Southern-Set Book Pairings to Try

It's funny how books end up accidentally being in conversation with one another, just because you happened to pick them at the right time. Those accidental connections and conversations between texts are some of my favorite things about reading, so I have a few suggestions for book pairings if you're stuck in a reading rut. … Continue reading Southern-Set Book Pairings to Try

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Book Review: The Belles

The Review: I am obsessed with Dhonielle Clayton's The Belles, and I know the world will be, too. A quick summary: Set in Orléans (a city very much French regency meets old-school New Orleans), beauty is a limited commodity. Camellia Beauregard is a Belle, a class of magical women who can sculpt and perfect the mood … Continue reading Book Review: The Belles

Book Review: ARTEMIS by Andy Weir

The Review: I nearly bailed on this one-- but am glad I didn't. Like many readers, I was blown away by THE MARTIAN. With such a huge breakout book, a second book has high expectations. What this book isn't: like THE MARTIAN in theme or character What this book is: a rouge-ish caper for the … Continue reading Book Review: ARTEMIS by Andy Weir

Book Review: Spoonbenders

The Review: The Amazing Telemachus Family was disgraced on national TV years ago and hasn't been the same since. A generation later, and minus the family matriarch, Teddy and his now-grown children Irene, Frankie, and Buddy view their psychic gifts as more curse than blessing. Add into the works a mob boss calling in his … Continue reading Book Review: Spoonbenders

Book Review: The Lying Game

The Review: Four friends from boarding school share a common secret, but how long can something stay hidden in a small town, especially if that something is a body? Fifteen years after their expected graduation date, Isa receives an urgent text from her friend Kate. When she and the others rush to Kate's side, they … Continue reading Book Review: The Lying Game

Book Review: How to Survive a Summer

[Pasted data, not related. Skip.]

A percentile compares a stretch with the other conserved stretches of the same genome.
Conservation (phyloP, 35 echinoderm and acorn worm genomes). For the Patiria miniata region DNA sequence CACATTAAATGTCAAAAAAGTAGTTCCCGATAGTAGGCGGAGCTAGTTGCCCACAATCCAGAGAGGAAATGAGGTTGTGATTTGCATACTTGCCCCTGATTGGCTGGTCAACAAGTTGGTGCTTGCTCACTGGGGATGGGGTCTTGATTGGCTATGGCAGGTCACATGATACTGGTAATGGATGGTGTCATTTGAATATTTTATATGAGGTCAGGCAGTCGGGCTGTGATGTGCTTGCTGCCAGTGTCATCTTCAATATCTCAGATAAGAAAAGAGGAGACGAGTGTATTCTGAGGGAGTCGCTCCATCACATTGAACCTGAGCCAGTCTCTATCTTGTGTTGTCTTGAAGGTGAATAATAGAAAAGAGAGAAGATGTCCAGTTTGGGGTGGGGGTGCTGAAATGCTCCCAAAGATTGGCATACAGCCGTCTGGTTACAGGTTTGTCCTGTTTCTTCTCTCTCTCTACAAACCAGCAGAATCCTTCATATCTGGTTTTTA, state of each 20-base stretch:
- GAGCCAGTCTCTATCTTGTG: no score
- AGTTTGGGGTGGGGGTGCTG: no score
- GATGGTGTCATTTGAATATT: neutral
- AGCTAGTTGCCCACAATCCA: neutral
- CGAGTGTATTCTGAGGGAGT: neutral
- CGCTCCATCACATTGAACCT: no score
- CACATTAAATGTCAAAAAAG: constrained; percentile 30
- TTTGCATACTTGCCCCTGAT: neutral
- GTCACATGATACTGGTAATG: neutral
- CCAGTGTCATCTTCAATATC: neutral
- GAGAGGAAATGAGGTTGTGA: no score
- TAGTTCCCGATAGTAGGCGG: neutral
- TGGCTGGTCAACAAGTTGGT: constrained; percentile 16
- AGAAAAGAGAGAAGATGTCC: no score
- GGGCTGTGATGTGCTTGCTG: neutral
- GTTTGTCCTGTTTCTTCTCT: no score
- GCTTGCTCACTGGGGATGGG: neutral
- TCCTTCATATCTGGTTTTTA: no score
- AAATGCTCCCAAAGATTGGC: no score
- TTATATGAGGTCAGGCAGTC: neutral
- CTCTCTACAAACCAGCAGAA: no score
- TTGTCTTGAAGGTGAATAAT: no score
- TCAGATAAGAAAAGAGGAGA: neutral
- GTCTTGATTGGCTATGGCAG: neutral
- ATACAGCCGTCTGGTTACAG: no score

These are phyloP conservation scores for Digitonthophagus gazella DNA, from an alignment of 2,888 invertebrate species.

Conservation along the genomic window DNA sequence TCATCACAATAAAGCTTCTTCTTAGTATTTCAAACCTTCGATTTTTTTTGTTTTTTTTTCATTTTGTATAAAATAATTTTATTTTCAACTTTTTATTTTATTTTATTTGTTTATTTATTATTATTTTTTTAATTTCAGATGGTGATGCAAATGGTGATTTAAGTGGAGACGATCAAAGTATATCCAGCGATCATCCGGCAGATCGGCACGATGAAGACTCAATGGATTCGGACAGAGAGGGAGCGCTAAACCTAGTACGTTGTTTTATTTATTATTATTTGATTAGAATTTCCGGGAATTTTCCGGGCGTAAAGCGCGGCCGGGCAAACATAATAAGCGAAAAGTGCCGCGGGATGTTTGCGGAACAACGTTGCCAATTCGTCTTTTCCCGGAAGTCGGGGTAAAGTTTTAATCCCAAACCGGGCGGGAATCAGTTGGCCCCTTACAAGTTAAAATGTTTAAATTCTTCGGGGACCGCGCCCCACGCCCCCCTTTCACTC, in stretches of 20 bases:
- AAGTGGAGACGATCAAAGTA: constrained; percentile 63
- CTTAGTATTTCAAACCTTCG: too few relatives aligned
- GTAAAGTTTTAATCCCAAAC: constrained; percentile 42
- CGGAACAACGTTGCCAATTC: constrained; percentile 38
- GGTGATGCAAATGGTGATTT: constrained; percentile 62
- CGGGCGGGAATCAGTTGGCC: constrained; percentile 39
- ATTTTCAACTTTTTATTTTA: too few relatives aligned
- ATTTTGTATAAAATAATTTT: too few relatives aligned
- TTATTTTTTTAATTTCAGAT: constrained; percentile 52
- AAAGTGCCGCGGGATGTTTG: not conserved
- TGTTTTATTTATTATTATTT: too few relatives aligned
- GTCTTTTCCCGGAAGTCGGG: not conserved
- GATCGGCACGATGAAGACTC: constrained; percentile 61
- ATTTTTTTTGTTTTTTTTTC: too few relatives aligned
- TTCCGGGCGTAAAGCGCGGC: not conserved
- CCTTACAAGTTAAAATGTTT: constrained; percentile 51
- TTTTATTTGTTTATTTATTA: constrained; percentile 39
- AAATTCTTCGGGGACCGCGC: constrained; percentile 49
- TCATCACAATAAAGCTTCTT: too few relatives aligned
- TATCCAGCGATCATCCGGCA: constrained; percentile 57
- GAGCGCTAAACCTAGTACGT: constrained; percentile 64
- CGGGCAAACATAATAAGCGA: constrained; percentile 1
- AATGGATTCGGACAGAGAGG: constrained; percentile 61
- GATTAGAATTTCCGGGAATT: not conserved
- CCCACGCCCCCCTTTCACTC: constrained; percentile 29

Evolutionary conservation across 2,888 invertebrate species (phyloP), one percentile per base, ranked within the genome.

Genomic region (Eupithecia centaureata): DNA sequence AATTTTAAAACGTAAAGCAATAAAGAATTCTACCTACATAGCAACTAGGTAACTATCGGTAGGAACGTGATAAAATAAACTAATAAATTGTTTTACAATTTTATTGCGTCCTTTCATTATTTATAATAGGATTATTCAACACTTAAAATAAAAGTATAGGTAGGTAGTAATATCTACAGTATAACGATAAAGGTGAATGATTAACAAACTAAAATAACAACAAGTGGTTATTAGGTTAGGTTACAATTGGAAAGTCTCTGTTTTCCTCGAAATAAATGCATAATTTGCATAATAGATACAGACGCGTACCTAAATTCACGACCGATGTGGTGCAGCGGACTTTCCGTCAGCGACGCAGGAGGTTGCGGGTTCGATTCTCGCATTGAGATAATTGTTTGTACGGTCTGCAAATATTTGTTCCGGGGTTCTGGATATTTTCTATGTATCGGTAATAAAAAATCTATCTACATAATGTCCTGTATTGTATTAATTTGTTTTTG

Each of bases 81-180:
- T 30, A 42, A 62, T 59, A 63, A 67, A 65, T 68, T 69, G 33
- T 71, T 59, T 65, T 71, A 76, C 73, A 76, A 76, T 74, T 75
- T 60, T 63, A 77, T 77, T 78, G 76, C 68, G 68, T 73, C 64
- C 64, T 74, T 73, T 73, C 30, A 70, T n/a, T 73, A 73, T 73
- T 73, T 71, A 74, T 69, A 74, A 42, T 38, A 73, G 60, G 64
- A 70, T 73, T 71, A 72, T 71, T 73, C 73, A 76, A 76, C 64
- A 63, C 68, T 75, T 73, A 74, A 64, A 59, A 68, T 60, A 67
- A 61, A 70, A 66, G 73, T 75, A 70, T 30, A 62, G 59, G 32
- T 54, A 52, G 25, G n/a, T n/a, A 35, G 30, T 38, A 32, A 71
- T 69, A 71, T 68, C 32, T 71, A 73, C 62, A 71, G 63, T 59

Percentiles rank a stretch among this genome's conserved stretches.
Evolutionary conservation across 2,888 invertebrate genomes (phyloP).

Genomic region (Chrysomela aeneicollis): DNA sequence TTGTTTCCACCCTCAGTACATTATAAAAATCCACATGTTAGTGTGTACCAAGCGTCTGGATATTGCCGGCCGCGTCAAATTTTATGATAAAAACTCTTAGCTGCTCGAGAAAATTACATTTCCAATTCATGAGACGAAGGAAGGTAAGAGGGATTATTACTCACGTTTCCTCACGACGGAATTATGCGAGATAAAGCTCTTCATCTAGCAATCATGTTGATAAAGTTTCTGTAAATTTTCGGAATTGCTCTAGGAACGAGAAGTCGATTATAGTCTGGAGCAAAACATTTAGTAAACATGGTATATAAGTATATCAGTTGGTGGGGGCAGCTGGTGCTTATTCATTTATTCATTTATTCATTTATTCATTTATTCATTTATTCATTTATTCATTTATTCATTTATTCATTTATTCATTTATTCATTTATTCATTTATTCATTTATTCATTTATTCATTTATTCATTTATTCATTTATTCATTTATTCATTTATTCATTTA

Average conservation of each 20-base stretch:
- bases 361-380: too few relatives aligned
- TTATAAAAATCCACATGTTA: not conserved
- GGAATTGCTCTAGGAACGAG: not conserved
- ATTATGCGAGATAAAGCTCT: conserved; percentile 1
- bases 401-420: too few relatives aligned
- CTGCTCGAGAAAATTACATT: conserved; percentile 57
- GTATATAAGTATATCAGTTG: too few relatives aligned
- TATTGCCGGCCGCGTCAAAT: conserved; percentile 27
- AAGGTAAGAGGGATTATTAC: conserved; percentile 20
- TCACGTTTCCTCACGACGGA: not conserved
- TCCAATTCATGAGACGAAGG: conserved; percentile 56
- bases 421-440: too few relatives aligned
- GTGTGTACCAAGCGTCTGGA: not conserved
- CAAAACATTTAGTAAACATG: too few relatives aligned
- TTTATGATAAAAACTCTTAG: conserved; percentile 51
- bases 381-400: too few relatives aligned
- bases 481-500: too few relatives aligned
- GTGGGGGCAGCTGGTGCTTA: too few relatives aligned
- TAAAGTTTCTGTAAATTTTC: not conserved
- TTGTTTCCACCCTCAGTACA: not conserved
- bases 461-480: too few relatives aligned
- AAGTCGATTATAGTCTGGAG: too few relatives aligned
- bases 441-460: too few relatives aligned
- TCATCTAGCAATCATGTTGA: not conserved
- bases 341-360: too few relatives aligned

The Review   Five boys went in, but only four came out. Ten years ago, Will Dillard's preacher father put him in a "homosexual rehabilitation" camp which ended tragically. Now, Will is distanced from his family, but firm in his identity. Life seems to be falling into place as a film student when suddenly a … Continue reading Book Review: How to Survive a Summer

Book Review: The Girl with the Red Balloon

The Review: What if there were a group of magicians responsible for getting people out of war zones and oppression to safety? This idea is central to Locke's premise, and delivers well in the two plot lines they put forth in this book (one during WWII and one in 1988 Berlin). When a balloon designed … Continue reading Book Review: The Girl with the Red Balloon

Review: The Spectacular Sisterhood of Superwomen

The Review: Hope Nicholson's primer into the history of female characters in comics is excellent. Need more information than that? I'm more than happy to provide. Starting in the 1930s and progressing to today, Nicholson selects a few characters to focus on at each point in time.  Nicholson highlights better known heroines, like Wonder Woman … Continue reading Review: The Spectacular Sisterhood of Superwomen

Reading and Writing Wrap-Up for February

The Month in Numbers: Books read: 11 Audiobooks: 3 Nonfiction: 3 Birthdays this month: 1 Girls Nights Out: 3 Hours spend editing new project: 43 Papers graded: 85 Most steps in one day: 14,534 Details Best Books of the Month: The Paying Guests by Sarah Waters (how had I never read Waters before?) , Homegoing by Yaa … Continue reading Reading and Writing Wrap-Up for February

Birthdays, Brothers, and The Bone Witch

It's my birthday today. Adult birthdays are kind of a funny thing. Just like no one really cares if you're sick  unless you get everyone sick at the office, no one really knows you have a birthday unless you bring treats. I'm not at the office today, so no treats. Birthdays have been bittersweet for … Continue reading Birthdays, Brothers, and The Bone Witch